|Kelvin-Helmholtz clouds over Churchchrist, New Zealand.|
So why not share them anyway?
The first image is of a rather rare cloud formation and one of my favorites: Kelvin-Helmholtz clouds. The photo was taken at an unspecified date over Christchurch, New Zealand.
The clouds, as you can see, look like breaking ocean waves. They are named for Lord Kelvin and Hermann von Helmholtz, who studies the physics of the atmospheric instability that creates the clouds.
The clouds form when two different layers of the atmosphere move at different speeds. The upper layer of air is moving faster than the lower levels of the air when these clouds form. The higher winds in the upper layr will sometimes scoop the top of the cloud layer and form these wave-like clouds.
|A gorgeous thunderstorm over Grenada, Spain|
I've never personally witnessed Kelving-Helmholtz clouds, and being a weather geek, seeing the clouds is definitely on my bucket list.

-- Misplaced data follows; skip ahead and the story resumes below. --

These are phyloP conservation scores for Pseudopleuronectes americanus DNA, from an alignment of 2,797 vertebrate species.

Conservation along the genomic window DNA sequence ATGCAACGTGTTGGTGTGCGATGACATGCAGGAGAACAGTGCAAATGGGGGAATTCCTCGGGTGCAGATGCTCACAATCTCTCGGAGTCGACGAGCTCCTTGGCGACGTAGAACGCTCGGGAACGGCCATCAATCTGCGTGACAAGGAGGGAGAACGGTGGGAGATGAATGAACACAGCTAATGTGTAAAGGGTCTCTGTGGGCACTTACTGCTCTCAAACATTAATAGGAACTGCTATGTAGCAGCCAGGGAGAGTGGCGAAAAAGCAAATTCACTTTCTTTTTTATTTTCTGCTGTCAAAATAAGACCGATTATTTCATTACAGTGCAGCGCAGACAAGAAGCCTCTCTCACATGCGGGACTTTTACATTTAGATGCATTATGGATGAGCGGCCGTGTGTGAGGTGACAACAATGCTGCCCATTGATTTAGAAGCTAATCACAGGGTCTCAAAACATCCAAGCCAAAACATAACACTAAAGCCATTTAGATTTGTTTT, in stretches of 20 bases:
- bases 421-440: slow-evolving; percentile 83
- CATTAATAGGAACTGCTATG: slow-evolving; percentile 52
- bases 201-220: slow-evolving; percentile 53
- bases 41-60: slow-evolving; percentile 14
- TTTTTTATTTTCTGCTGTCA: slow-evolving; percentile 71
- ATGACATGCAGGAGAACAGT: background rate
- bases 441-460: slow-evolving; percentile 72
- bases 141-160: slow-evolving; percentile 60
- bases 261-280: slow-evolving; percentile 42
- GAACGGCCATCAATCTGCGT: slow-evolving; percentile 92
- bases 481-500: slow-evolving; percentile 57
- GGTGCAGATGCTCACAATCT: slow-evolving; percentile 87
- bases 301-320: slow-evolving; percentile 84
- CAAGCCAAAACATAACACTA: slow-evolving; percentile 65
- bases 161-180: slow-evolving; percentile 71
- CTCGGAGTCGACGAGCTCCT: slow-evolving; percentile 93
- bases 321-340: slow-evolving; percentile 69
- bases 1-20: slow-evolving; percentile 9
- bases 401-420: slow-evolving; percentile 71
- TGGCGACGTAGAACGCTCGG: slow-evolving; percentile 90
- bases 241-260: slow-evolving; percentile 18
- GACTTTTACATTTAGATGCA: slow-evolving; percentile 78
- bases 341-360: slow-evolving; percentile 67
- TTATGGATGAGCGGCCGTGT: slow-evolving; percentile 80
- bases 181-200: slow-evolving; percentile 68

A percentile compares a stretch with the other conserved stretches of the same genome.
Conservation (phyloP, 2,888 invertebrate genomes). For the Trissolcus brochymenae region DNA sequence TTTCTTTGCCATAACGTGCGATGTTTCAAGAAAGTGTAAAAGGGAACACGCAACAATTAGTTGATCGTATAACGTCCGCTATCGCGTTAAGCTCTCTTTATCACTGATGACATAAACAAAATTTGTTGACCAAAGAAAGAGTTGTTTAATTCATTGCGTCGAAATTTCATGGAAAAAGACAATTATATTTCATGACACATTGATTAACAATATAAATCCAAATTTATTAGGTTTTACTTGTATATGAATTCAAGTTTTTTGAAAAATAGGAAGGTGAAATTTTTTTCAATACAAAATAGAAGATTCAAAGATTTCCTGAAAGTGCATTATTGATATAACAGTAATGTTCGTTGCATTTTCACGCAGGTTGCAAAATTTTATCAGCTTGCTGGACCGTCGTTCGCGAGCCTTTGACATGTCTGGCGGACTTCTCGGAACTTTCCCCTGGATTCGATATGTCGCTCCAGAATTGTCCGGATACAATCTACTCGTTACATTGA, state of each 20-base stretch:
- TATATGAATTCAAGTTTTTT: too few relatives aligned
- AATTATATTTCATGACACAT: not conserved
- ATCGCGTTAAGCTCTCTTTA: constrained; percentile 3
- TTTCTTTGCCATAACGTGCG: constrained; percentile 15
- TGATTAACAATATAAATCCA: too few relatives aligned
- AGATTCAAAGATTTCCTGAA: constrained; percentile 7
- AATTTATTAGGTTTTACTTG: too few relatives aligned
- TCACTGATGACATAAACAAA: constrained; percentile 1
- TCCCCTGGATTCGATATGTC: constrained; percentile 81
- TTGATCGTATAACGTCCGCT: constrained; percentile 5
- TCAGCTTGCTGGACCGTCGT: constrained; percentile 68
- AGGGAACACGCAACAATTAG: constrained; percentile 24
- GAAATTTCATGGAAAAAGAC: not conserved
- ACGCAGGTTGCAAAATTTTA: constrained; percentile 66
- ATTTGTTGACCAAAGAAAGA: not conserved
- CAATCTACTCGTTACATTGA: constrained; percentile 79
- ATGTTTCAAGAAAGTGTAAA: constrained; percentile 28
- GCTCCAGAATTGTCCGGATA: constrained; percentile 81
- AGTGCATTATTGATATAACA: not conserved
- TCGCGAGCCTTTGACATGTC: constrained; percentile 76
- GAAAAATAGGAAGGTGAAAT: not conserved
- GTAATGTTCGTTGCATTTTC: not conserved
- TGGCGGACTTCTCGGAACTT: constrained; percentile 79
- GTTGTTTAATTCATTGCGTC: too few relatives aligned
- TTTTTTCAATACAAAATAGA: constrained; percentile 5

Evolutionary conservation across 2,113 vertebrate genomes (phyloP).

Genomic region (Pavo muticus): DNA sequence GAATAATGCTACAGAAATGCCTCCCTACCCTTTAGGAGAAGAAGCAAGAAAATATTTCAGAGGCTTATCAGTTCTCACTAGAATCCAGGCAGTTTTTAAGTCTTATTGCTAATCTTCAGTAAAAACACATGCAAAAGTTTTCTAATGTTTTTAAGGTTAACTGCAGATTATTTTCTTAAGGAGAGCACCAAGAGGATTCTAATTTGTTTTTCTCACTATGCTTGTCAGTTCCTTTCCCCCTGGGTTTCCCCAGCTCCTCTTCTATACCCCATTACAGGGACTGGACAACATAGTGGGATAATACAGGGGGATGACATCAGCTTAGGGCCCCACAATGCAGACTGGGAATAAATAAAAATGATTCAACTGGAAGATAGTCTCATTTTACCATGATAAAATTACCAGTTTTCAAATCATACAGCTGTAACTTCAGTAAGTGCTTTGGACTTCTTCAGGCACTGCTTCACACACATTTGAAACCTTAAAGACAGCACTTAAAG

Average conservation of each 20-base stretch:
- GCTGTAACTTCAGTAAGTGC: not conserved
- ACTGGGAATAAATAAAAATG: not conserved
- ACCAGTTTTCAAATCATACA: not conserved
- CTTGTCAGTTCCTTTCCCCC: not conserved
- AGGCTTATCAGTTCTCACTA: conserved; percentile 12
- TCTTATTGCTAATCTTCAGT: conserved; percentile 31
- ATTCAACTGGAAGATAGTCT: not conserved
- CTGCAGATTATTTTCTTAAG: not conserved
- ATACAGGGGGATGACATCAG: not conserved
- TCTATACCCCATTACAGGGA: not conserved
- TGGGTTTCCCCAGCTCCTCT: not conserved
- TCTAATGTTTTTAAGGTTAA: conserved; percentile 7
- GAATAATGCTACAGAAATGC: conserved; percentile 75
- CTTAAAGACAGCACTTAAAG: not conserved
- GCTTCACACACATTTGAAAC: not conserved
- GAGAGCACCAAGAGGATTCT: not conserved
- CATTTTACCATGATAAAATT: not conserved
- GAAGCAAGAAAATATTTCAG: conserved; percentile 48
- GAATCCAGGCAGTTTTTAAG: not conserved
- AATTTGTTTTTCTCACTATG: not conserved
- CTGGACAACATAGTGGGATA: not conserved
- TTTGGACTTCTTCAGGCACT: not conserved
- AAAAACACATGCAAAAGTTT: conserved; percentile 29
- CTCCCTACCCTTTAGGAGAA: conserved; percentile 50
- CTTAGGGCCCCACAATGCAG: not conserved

The next photo in this post is not a terribly unusual weather phenomenon, but it's a gorgeous photo of a thunderstorm over Granada, a Spanish city in the foothills of that country's Sierra Nevada mountains.
The Alhambra Palace, a luxury hotel, is in the foreground. Between that building and those dramatic clouds, it makes for just a gorgeous photo.
|A dramatic looking but non-lethal avalanche in Juneau, Alaska recently|
The next photo was taken on March 3 in Juneau, Alaska.
Amid cold, blue skies, an avalanche descended from the steep mountains surrounding the city. The avalanche caused no deaths or injuries, and damage was minimal.
Pretty cool image of such a snow slide.
Finally, we have some cool images of severe thunderstorms developing in Nebraska about a week and a half ago.
The satellite feed here is mesmerizing, if you are a weather geek like me.
I'll have more images in future posts, because they're piling up left and right, but here's that Nebraska storm outbreak video: